So the question that I think all 179 Republicans need to be asked is, “if your district had needed the disaster relief, would it have changed your vote?” I would have serious moral concerns about any representative that answers yes. American people are suffering; United we stand, divided we fall. To discriminate aid and relief because of geographical location or political party is beyond low. If these Republicans would vote against aid to every district, including their own, this might not concern me, but I just cannot believe that would happen. It would appear they care less for the good of the American people than the finances of the nation. That is why I cannot be so sure our debt ceiling will be raised. Default would be catastrophic both for our nation and the world. But if pulling the rug out from under our economy and livelihood proves a point, it seems conservatives are all for it.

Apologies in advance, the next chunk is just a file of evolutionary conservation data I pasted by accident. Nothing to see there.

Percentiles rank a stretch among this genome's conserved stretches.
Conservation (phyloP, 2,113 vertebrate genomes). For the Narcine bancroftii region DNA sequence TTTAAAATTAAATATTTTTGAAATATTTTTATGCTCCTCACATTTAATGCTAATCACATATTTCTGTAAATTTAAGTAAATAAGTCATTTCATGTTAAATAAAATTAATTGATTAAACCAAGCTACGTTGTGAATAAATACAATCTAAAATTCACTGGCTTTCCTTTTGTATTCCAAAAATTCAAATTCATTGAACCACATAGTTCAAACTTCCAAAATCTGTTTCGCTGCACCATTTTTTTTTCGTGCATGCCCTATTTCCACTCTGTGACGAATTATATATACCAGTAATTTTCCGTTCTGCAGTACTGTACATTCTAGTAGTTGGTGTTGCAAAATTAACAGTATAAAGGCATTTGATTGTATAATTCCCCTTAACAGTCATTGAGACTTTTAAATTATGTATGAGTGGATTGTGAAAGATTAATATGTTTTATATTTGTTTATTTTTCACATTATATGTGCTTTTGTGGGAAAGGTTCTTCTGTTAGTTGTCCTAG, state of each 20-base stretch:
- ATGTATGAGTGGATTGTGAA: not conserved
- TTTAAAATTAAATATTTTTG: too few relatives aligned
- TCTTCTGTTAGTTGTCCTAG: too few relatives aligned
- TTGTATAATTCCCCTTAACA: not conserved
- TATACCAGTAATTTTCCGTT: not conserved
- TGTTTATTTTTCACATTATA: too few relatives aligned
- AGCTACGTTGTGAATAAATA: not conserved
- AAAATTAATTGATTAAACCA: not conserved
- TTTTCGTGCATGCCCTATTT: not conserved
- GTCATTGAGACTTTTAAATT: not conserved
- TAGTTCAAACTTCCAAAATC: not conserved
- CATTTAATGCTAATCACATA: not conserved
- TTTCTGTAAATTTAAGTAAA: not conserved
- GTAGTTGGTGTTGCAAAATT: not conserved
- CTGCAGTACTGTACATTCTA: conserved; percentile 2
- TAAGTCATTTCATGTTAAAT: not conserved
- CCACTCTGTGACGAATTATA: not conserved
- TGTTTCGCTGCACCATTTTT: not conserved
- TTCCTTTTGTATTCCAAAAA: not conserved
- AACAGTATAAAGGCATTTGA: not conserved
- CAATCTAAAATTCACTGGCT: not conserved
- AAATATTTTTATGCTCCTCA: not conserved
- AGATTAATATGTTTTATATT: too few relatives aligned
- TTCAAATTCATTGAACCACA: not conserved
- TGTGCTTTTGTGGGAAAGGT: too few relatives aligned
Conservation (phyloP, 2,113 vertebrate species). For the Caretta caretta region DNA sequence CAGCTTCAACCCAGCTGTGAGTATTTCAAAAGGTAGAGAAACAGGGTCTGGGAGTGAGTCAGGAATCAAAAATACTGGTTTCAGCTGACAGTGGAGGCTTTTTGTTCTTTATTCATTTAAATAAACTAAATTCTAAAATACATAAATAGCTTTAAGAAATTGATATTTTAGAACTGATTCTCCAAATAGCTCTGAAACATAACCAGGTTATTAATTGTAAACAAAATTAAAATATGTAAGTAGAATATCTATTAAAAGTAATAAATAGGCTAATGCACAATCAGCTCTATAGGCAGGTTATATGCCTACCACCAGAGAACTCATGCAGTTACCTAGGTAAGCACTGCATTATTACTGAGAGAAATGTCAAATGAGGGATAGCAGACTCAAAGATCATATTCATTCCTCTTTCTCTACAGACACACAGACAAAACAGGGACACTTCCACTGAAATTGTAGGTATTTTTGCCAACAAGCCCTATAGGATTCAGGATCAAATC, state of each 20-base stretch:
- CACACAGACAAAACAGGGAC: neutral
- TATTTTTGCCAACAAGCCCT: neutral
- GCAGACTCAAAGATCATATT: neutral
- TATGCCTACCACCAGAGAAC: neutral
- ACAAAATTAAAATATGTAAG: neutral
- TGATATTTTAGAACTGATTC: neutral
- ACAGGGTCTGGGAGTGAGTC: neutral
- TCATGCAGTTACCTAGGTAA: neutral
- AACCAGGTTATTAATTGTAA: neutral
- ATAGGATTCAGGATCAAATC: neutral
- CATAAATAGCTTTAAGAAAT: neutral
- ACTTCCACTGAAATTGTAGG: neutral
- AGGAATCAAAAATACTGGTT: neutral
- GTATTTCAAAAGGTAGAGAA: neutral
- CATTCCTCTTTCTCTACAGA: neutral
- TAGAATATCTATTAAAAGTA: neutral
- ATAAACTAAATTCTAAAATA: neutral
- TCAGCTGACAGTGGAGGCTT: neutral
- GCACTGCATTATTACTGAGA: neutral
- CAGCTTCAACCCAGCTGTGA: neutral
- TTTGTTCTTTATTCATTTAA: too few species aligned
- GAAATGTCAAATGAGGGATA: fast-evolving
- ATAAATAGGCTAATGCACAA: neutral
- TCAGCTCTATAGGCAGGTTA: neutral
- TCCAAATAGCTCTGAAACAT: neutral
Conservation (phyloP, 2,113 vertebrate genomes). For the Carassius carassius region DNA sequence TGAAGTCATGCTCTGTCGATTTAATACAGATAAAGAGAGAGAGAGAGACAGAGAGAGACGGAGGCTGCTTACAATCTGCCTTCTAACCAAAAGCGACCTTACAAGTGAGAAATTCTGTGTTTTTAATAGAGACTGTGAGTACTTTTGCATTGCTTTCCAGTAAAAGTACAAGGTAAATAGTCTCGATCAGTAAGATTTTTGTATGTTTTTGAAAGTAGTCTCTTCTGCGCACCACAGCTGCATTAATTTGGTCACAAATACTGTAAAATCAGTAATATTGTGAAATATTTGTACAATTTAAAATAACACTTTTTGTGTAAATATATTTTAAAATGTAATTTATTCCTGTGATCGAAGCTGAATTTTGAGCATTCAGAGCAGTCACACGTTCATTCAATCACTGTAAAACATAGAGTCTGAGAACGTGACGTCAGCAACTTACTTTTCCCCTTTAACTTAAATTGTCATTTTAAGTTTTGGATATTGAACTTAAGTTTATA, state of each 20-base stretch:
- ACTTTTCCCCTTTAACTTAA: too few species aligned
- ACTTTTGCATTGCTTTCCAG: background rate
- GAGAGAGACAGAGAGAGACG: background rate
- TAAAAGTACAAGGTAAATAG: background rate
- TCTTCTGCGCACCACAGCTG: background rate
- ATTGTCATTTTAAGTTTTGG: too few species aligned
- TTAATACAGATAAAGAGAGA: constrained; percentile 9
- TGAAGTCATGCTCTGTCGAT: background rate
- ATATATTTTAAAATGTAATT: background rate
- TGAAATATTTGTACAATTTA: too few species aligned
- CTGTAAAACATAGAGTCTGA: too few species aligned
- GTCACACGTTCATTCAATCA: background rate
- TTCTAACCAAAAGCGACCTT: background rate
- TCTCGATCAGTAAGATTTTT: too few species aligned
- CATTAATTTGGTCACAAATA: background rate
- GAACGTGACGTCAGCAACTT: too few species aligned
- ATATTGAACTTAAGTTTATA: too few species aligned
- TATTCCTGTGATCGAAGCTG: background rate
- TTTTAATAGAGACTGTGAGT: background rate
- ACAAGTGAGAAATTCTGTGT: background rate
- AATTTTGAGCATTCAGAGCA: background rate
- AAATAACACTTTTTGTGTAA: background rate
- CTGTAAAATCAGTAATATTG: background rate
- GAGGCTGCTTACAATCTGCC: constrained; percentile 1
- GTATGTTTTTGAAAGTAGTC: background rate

What concerns me most is that last year’s ultra-conservative caucus–Representatives like Eric Cantor, Tom Cole, Scott Garrett, and Frank Lucas –voted for the relief bill. So exactly how extreme is this new Republican House to vote overwhelmingly against it? Extreme enough to take the unprecidented measure of default? It seems plausable to think so now.

 

–Matt Young

16 January, 2012

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About patriotslog

I am studying to achieve a double major in political science and journalism from the University of Kentucky. I am married to a wonderful woman named Sierra. I am starting this blog because I feel the political climate in Washington is carving deep canyons for our children to climb out of. Our representatives, on both sides of the isle, do not represent us, they represent the lobbyists.This blog is not to give answers, but to make people think. I believe the more we think about our ideas the better they will become; as opposed to becoming more and more intrenched in far left or right wing brainwash, where it seems nobody thinks anymore. I hope y'all enjoy.

Posted on January 18, 2013, in Patriotslog Articles, Politics, Taxes and tagged , , , , , , , , , , , , , , , , , , , . Bookmark the permalink. Leave a comment.